The Beautiful and Damned

I have been struggling through F. Scott Fitzgerald’s second book. It’s not as well known as Gatsby or a This Side of Paradise but it is a decent book. It feels very much like a sequel to This Side of Paradise with the dialogue scenes written like plays and sections within chapters within books. They are both composed of three sections each called a book. As James West III notes this is most likely Fitzgerald reusing things that people like from This Side of Paradise.

It’s about a sort of writer Anthony Patch and his life. Anthony comes from wealthy family and when he marries he is expected to come into his inheritance from his Grandfather. He is very much like Amory Blaine from This Side of Paradise, although Patch is a Harvard man.  In the first book we read about how Patch isn’t sure what to do with his life he and his friends Dick Carmel and Maury Noble are also writers. Anthony falls for a flapper character Gloria Gilbert, who happens to be  Dick Carmel’s cousin and Anthony thinks that he loves her. The second book begins with their wedding, but as the wedding approaches Dick’s book is published and is a big hit. Gloria and Anthony get married and they both discover that the other isn’t what they hoped them to be. Then the drinking begins and boy do they drink.  In the final book it take Anthony to War, he begins in South Carolina where he has an affair with Dot Raycroft and is shipped off to Germany. When Anthony returns things get worse, they never inherited any money so they are dead broke and Patch gets put on trial where Dot shows up and confesses her love for Anthony.  It get a bit crazier from there as well.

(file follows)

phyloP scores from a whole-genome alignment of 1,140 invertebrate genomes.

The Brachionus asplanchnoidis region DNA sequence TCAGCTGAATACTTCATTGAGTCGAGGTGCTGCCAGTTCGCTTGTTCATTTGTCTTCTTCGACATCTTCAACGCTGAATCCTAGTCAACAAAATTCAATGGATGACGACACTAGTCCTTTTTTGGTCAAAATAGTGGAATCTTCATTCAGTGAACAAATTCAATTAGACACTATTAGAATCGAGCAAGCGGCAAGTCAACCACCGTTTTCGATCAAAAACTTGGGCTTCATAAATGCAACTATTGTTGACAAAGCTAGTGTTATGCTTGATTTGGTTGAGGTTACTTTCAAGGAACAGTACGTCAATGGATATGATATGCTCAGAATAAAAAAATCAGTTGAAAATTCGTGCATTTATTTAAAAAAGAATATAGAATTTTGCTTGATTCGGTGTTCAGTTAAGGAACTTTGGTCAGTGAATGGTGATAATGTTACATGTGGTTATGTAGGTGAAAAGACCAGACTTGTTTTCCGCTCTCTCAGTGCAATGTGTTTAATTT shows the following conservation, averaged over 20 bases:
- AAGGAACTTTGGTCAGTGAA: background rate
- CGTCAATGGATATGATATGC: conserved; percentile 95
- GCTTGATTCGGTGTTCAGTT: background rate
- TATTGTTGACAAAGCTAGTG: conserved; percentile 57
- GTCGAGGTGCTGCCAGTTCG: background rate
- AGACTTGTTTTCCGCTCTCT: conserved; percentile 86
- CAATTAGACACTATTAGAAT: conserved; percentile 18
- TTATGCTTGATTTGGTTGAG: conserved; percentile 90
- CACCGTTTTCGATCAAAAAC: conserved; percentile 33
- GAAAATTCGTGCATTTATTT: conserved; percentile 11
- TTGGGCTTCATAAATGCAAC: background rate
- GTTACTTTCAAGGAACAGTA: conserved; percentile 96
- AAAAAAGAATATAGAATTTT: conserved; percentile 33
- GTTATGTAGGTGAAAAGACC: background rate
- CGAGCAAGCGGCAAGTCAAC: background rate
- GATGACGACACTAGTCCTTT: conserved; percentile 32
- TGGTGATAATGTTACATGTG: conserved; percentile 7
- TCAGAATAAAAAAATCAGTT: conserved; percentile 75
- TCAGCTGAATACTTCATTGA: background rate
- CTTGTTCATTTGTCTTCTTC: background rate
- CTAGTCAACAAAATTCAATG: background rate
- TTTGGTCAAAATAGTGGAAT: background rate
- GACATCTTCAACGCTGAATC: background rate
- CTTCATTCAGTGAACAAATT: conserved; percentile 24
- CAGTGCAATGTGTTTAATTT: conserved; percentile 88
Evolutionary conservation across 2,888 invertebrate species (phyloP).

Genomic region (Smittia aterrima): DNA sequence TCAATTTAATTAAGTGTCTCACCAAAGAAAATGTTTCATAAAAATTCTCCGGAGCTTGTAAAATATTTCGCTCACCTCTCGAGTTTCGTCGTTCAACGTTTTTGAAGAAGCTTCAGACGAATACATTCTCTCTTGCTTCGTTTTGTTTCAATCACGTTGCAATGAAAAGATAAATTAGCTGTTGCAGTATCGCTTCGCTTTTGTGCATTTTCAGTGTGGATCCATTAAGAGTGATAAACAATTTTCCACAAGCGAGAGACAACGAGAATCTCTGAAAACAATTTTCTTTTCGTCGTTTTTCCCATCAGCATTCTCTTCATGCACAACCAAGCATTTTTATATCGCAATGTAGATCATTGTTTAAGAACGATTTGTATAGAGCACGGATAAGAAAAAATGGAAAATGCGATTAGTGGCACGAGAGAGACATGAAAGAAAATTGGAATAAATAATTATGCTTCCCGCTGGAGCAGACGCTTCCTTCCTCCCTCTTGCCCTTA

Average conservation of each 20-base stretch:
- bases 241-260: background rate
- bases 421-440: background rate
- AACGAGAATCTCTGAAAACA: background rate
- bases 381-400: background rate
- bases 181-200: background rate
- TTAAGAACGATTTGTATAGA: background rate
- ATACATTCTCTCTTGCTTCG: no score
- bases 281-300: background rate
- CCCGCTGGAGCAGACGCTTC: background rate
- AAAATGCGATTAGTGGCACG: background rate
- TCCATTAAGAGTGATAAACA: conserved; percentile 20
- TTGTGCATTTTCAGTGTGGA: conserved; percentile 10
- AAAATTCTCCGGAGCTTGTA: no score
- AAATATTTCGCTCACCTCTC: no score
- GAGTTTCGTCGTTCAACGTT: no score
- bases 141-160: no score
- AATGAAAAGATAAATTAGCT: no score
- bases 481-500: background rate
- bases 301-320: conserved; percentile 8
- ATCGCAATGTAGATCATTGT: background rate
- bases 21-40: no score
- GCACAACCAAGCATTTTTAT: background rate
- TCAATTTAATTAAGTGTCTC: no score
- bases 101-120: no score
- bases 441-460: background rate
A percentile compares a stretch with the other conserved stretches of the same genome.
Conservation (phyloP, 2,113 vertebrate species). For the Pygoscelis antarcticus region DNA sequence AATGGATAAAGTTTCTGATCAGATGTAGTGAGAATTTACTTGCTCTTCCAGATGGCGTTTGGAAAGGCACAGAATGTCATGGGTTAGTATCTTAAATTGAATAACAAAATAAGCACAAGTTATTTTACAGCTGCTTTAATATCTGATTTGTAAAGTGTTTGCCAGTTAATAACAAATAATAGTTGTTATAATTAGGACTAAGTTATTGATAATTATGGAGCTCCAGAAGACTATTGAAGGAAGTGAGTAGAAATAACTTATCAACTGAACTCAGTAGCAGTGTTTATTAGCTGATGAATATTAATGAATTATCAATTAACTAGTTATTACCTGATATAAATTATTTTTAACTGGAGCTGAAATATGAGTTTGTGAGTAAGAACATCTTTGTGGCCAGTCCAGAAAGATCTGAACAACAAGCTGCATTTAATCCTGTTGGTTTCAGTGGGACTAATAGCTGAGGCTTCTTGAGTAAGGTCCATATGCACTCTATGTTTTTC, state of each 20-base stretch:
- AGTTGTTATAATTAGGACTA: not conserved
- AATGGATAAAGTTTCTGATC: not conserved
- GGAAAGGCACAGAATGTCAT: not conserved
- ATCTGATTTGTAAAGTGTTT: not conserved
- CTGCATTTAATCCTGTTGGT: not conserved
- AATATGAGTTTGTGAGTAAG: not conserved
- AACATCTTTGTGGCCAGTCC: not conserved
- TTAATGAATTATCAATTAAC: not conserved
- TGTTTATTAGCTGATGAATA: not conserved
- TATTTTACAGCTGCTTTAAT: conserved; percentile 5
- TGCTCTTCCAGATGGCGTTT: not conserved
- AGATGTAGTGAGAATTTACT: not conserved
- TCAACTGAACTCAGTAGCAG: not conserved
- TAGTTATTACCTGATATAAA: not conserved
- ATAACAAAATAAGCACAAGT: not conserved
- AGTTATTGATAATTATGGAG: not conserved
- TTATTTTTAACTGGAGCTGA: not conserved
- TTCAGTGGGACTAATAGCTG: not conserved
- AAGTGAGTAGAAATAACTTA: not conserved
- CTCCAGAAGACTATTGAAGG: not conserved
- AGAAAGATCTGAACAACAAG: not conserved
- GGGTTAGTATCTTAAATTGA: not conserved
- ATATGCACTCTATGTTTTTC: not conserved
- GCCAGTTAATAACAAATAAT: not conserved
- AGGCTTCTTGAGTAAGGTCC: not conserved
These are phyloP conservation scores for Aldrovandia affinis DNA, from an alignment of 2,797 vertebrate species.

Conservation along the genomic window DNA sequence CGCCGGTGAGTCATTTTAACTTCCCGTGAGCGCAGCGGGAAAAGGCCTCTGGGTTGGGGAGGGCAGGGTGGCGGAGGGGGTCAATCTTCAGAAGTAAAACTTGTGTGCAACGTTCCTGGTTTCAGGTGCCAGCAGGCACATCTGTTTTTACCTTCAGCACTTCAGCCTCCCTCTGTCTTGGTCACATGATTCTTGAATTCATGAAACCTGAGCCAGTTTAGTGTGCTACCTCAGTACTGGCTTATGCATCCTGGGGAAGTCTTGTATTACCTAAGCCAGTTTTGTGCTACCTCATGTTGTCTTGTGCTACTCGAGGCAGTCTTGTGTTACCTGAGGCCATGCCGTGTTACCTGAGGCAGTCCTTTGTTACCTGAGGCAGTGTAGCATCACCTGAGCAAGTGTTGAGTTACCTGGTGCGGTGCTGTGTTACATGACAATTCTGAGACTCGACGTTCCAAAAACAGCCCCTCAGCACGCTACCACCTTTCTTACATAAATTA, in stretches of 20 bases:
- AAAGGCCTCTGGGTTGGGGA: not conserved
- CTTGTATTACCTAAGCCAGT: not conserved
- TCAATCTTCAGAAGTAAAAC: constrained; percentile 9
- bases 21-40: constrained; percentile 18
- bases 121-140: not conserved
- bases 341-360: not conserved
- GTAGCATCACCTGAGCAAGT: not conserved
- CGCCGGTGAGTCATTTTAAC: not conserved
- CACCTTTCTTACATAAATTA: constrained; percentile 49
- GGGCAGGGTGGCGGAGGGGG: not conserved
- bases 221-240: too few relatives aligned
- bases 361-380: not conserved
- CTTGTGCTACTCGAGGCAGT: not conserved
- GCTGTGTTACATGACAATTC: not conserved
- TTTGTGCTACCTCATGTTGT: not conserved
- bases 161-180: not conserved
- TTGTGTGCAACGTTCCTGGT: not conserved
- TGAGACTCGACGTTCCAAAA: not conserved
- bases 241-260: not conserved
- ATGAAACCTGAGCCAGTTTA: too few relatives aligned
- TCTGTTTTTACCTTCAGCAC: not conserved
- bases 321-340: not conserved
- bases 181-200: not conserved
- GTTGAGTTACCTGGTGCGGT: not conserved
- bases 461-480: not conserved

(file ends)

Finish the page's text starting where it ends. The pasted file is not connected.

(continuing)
Many have said that the characters of Anthony and Gloria are the closest related to that of Scott and Zelda, but as he told his daughter Scottie “We had a much better time then Anthony and Gloria.”  It’s a good read but a very difficult one to get though as so much of the book is people sitting around talking about what to do and worst of all nothing really happens.

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One thought on “The Beautiful and Damned

  1. Nice post. The scenes of extended dialogue can be pretty tedious. But the book has some of my favorite Fitzgerald commentary on co-dependence and notions of love. There is also a lot more comedy than in his later books too. Stuff like his caricature of his Japanese housekeeper has aged poorly and isn’t very funny to me, but other things like Patch trying to become a door-to-door salesman I still get a kick out of. And as always, some beautiful prose.

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